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50 Years After MLK's Speech, This Is the New Dream

(1) Comments | Posted August 21, 2013 | 4:15 AM

Next week, it will be 50 years since Martin Luther King Jr. gave the "I Have a Dream" speech. He railed then against "the manacles of segregation and the chains of discrimination," contending that the African-American was "an exile in his own land." Yet he could not have imagined that...

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Three Reasons Why Smart Is the New Dumb on Criminal Justice

(8) Comments | Posted August 14, 2013 | 5:35 AM

For decades, the political debate on criminal justice in the United States has been dominated by the swaggering, get-tough crowd. Jail more of 'em, jail 'em for longer, make their lives miserable when they come out -- this has been the conventional wisdom. Politicians from Richard Nixon to Bill Clinton...

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What Orange Is the New Black Gets Right About the Prison System -- And What It Leaves Out

(16) Comments | Posted August 12, 2013 | 5:16 PM

Shows revolving around prisons and law enforcement have traditionally sensationalized crime and dehumanized criminals. Think Lockup, CSI, Oz, Cops, the Law & Order franchise -- there are good guys and bad guys, and the bad guys are really bad. But TV is changing. Pockets of programming are becoming sophisticated and...

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What Edward Snowden and Trayvon Martin Have in Common

(82) Comments | Posted August 3, 2013 | 12:43 PM

Edward Snowden is a white adult who had access to government secrets and was willing to be exiled and risk prosecution to reveal them.

Trayvon Martin was a black minor who didn't choose to get killed and certainly cannot flee to a safe haven now.


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Allegedly Racist Judge Has a History of Saying Awful Stuff

(7) Comments | Posted June 6, 2013 | 4:56 PM

If you were to make a list of things that a sitting judge should not believe, I suspect one item would be that some racial groups are inherently inclined to be guilty. Yet federal judge Edith Jones of Texas seems to have revealed precisely that belief. Attendees of a...

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To Offset Disaster Relief, Curb the Drug War (VIDEO)

(6) Comments | Posted May 21, 2013 | 5:09 PM

U.S. Senator Tom Coburn (R-OK) says federal aid to his home state after the tornado should be offset by spending cuts elsewhere. We'll see how well the ideological integrity holds up if offsets aren't quickly found, but nevertheless, the question of how to fund disaster relief is increasingly urgent....

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Would a White Girl Be Prosecuted for a Botched Science Experiment?

(659) Comments | Posted May 2, 2013 | 6:18 AM

By now you've probably heard about Kiera Wilmot, the 16-year-old Florida girl who botched a science experiment with a plastic bottle and toilet cleaner. The bottle ended up exploding, and though no one was hurt and no property damaged, Kiera was expelled from high school and is now...

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What If It's Not the Prisoner Who Needs Forgiveness? (VIDEO)

(4) Comments | Posted April 24, 2013 | 6:48 PM

Co-authored by Bill Mefford, director of civil and human rights at the United Methodist Church's General Board of Church & Society; and Sala Nolan Gonzales, minister for criminal justice and human rights at the United Church of Christ's Justice & Witness Ministries.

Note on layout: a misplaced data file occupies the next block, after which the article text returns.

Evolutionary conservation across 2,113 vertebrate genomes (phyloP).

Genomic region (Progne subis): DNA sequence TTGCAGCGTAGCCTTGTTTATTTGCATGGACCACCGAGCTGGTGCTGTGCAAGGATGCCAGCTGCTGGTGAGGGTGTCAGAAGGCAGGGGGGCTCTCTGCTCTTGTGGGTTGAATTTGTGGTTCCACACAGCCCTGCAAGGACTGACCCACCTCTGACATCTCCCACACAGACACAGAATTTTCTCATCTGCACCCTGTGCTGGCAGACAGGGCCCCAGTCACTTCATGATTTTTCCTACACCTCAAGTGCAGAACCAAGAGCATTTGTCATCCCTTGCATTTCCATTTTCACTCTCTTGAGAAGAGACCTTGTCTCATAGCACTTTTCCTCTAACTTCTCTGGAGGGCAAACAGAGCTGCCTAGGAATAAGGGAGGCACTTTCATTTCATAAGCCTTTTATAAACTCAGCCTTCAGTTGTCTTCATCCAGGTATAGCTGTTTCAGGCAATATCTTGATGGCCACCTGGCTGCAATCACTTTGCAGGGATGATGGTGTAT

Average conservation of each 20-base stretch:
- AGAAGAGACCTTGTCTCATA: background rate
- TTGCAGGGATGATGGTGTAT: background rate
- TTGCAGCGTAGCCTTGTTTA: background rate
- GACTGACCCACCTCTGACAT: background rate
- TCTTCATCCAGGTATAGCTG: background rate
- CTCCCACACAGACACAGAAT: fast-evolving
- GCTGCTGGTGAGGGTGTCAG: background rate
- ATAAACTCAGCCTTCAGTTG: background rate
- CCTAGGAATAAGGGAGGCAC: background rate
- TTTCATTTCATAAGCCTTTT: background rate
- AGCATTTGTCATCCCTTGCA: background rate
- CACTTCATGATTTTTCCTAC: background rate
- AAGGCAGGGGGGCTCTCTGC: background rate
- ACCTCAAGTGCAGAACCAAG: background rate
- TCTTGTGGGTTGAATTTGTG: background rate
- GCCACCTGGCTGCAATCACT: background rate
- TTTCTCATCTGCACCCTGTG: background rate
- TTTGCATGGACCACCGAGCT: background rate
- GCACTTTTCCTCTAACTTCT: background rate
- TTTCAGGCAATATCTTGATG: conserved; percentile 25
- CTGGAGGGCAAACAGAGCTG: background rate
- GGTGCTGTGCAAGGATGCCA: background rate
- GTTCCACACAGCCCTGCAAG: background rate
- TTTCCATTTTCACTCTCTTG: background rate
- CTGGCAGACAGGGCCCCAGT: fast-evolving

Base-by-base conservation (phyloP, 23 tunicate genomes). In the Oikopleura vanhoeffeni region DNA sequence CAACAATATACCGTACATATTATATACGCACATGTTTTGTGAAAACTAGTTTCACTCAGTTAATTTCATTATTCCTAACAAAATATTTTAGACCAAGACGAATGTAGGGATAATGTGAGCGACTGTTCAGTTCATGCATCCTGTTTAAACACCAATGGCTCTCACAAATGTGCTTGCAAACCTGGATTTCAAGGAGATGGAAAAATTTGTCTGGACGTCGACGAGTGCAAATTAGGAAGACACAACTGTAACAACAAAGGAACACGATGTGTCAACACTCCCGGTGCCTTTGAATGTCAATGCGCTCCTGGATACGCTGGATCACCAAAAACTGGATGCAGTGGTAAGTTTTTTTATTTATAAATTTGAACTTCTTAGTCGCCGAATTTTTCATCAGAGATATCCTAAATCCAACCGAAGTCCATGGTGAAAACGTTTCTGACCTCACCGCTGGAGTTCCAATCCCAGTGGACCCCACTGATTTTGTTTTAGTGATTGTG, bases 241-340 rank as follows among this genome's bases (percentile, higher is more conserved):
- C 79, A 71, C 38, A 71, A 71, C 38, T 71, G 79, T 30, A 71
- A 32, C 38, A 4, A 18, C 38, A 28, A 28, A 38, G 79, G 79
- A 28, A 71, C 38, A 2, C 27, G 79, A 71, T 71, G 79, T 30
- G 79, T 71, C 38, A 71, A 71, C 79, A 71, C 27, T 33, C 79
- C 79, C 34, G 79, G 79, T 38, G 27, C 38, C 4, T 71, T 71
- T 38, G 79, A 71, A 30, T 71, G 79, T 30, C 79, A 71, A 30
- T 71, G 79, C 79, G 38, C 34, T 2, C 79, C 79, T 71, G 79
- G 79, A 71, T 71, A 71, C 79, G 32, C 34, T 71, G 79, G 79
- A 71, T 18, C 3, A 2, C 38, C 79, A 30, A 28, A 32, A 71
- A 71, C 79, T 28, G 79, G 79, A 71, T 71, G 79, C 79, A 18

As Christians should know but often don't, mass...

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Why is this university president afraid of the truth on private prisons?

(0) Comments | Posted February 28, 2013 | 10:31 PM

The debate over Florida Atlantic University's decision to name a football stadium after a notorious private prison company has descended into deception.

Today, student activists confronted FAU President Mary Jane Saunders at a public forum to denounce the fact that the school is taking $6 million from the GEO Group...

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Did GEO Group Edit Its Wikipedia Page to Hide Its Past?

(32) Comments | Posted February 20, 2013 | 6:47 PM

Word came out yesterday that Florida Atlantic University had sold the naming rights to its new football stadium to the GEO Group, which is the second largest private prison company in America. Since that news broke, there has been an outpouring of criticism. Now, it appears that in...

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A Law So Awful It Literally Makes Judges Cry (VIDEO)

(2) Comments | Posted January 14, 2013 | 3:34 PM

Now that Colorado and Washington have legalized marijuana, the momentum for reforming our nation's anachronistic pot laws is unmistakable. President Obama is finally talking about reform with a serious tone instead of dismissing it with jokes like he did early in his first term. And a

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Would Jesus Vote?

(27) Comments | Posted November 5, 2012 | 1:46 PM

I saw a headline here at Faithful Democrats the other day that asked, "Who Would Jesus Vote For?" The question gave me pause. What would it even look like for Jesus to vote?

Imagine Jesus walking into a polling place wearing his usual off-white tunic. He waits in...

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On One Issue, Two Empty Chairs

(4) Comments | Posted October 30, 2012 | 1:10 PM

With the presidential debates now over and little more than a week to go before the election, it's clear that the vigorous back-and-forth between Barack Obama and Mitt Romney will leave out one of the great issues of our time: mass incarceration.

This issue doesn't get much...

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The Real Obama Betrayal

(777) Comments | Posted August 30, 2011 | 10:54 AM

Has Barack Obama betrayed the progressives who supported him in the 2008 election cycle?

Lefties have been outraged about Obama's repeated lunges to the right -- on the budget, on war, on the rule of law. Yet to hear pundits' tut-tutting response, you'd think these critics are naïfs.

In Politico,...